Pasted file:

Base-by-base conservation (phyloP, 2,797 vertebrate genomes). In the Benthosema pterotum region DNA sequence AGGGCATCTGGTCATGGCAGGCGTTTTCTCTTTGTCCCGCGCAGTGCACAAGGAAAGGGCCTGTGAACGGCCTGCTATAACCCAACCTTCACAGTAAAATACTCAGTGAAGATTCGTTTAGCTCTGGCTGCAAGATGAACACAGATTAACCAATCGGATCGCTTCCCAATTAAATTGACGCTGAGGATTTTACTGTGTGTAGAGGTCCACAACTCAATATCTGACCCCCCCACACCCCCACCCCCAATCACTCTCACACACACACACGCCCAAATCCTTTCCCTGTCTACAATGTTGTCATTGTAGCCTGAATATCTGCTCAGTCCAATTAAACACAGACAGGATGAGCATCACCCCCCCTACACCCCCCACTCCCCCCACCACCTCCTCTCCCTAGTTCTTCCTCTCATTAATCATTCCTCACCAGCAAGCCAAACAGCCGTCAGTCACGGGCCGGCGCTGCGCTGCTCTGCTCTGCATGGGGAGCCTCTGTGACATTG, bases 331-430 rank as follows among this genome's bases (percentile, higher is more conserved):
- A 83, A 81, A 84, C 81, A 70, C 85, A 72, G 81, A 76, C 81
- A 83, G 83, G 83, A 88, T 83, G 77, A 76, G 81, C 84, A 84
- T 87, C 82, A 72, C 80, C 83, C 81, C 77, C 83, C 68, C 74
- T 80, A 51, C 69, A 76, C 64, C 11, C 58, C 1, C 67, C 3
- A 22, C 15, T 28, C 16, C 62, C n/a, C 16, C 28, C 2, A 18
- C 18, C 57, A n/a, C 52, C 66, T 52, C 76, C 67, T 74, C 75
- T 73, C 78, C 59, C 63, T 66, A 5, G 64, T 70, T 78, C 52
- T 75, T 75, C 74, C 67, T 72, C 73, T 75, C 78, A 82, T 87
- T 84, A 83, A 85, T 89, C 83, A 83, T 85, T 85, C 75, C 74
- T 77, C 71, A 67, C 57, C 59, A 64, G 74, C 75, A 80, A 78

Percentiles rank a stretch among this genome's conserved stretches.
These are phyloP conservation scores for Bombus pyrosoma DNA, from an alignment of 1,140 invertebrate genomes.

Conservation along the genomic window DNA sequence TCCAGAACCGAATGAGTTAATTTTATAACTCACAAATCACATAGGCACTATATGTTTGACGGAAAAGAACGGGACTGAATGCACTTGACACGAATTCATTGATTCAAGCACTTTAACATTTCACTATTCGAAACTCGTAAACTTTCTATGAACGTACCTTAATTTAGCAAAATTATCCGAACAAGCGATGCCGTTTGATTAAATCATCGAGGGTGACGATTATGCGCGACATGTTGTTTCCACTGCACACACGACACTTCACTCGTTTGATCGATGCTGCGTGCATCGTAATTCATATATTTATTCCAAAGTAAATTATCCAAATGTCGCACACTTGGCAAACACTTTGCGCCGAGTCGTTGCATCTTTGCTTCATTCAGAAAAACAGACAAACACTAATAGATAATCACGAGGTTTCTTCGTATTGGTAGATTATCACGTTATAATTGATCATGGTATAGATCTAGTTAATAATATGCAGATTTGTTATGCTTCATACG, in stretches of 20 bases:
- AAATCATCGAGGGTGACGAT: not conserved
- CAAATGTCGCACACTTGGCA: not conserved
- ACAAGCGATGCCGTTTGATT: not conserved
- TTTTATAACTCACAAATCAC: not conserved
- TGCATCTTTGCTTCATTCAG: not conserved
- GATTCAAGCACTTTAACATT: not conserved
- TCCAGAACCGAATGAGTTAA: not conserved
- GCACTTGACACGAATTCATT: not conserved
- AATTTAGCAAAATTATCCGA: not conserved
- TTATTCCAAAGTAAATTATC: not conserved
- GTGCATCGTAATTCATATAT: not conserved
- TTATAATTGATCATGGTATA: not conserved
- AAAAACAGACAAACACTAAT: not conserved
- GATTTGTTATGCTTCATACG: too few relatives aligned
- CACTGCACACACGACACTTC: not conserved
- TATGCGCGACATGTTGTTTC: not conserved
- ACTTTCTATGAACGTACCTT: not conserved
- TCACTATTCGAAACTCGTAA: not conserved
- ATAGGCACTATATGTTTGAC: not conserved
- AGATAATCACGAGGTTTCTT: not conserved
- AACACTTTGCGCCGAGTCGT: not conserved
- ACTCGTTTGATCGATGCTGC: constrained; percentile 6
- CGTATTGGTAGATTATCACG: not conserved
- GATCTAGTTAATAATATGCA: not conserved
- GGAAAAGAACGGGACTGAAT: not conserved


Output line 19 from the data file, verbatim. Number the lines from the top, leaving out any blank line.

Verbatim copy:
- TGCATCTTTGCTTCATTCAG: not conserved